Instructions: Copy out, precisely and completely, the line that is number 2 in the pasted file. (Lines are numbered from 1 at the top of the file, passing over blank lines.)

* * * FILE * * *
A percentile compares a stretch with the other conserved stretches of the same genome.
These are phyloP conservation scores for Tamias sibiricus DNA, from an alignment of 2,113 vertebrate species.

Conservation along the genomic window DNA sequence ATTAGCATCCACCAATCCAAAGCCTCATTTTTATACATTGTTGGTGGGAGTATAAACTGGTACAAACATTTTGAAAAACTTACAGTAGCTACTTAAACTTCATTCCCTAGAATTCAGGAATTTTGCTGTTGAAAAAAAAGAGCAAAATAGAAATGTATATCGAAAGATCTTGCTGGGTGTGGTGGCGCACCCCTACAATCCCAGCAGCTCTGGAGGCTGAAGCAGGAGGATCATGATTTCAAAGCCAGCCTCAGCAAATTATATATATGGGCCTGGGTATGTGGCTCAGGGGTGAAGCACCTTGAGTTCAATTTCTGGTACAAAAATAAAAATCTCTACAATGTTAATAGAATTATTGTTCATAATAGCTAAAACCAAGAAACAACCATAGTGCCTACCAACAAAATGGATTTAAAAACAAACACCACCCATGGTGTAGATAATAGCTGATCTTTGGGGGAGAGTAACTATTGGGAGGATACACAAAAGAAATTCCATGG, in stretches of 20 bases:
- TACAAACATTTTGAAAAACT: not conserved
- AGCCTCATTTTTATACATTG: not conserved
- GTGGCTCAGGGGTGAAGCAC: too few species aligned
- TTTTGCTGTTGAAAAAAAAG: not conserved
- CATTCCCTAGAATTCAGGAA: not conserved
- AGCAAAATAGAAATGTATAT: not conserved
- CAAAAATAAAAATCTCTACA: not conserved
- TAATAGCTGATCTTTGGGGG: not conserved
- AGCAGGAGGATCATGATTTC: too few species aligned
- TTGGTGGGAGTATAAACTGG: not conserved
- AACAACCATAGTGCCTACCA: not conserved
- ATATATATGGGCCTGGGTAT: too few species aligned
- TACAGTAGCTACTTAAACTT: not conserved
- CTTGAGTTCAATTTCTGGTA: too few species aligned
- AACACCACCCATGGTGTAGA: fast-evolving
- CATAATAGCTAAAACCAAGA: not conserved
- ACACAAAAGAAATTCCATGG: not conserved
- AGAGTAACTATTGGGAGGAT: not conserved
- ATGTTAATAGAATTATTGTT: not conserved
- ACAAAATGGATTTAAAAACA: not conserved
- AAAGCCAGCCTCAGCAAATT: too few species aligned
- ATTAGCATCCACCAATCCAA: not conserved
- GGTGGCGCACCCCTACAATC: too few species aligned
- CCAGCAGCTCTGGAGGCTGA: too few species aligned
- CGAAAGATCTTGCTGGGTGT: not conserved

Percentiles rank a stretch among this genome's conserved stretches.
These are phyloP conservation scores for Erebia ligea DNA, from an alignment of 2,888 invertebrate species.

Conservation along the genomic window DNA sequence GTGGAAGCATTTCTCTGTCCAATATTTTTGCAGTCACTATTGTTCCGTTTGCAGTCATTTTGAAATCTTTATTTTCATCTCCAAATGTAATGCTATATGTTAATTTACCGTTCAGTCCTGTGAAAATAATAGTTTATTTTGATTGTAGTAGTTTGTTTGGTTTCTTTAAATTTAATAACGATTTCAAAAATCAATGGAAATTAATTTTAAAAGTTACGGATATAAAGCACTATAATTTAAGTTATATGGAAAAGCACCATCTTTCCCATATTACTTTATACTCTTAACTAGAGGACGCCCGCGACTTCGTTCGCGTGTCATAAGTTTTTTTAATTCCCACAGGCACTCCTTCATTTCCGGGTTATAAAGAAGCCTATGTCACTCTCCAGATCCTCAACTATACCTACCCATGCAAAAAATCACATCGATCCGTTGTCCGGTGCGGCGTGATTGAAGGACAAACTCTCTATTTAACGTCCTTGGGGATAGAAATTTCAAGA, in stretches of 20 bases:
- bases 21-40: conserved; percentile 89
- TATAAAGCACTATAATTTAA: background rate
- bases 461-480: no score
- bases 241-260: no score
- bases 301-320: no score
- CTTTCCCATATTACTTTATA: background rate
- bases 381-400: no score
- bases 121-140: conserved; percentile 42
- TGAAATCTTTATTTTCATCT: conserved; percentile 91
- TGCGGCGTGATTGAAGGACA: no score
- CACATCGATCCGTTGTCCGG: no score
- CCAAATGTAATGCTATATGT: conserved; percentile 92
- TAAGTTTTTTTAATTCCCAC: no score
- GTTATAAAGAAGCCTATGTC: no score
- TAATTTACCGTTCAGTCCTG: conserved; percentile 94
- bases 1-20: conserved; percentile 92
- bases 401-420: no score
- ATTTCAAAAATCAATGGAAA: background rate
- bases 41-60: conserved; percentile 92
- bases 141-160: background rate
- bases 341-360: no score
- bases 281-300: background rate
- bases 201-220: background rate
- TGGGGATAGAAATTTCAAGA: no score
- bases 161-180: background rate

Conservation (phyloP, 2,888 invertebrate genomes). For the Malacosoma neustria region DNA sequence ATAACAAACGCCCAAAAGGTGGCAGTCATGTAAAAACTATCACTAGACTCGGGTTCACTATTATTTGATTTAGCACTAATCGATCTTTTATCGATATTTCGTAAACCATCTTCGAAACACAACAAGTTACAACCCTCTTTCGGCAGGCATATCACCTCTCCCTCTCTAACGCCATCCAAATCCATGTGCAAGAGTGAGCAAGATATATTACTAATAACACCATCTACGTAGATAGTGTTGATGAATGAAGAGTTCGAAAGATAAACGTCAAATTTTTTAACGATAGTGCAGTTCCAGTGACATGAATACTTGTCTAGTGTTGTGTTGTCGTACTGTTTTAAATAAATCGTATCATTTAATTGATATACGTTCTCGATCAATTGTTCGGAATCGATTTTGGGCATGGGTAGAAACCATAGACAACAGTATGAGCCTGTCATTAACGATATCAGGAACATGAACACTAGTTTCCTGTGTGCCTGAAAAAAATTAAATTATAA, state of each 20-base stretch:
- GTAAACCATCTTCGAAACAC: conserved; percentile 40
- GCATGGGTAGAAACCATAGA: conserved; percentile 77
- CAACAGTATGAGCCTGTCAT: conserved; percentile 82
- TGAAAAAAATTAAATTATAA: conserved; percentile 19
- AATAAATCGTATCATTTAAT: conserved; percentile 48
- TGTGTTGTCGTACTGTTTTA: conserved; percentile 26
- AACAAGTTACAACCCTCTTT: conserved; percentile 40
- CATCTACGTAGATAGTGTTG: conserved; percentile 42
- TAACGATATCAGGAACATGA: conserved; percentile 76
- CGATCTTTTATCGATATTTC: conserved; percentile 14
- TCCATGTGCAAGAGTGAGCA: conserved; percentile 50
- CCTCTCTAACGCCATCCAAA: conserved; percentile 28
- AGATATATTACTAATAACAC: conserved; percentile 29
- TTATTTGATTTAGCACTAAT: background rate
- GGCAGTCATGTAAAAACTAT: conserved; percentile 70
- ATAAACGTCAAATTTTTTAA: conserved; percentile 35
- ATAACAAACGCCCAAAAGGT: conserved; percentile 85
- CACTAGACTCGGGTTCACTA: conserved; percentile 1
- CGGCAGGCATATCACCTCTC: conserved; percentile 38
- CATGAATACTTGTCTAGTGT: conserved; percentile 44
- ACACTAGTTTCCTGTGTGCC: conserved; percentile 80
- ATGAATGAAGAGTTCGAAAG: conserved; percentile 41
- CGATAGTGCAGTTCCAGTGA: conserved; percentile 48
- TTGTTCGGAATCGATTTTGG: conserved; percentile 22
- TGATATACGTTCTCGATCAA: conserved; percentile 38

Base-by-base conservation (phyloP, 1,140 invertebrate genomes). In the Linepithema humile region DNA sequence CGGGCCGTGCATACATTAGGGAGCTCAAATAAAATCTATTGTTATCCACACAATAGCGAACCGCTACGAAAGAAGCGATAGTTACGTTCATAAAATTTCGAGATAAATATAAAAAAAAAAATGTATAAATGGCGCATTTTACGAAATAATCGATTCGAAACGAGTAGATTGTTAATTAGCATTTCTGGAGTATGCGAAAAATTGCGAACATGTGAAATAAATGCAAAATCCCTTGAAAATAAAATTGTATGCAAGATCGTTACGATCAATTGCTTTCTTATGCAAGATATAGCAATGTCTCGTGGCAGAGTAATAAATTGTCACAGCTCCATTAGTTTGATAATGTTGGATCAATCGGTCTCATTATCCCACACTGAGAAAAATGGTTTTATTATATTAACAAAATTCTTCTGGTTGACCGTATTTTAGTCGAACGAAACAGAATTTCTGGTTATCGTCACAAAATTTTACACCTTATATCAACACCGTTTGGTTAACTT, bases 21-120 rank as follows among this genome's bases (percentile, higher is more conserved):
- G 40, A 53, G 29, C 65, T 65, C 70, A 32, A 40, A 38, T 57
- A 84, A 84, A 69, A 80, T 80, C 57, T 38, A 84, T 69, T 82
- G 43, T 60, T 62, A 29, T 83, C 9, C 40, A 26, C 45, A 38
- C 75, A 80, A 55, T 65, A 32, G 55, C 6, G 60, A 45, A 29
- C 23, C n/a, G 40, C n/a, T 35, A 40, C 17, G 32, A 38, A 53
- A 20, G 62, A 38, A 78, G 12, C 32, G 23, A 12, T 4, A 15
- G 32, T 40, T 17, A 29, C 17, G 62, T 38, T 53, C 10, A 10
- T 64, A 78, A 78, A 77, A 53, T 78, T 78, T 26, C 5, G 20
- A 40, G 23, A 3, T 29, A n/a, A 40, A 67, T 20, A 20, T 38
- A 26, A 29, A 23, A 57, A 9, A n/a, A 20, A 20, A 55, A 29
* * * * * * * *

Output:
These are phyloP conservation scores for Tamias sibiricus DNA, from an alignment of 2,113 vertebrate species.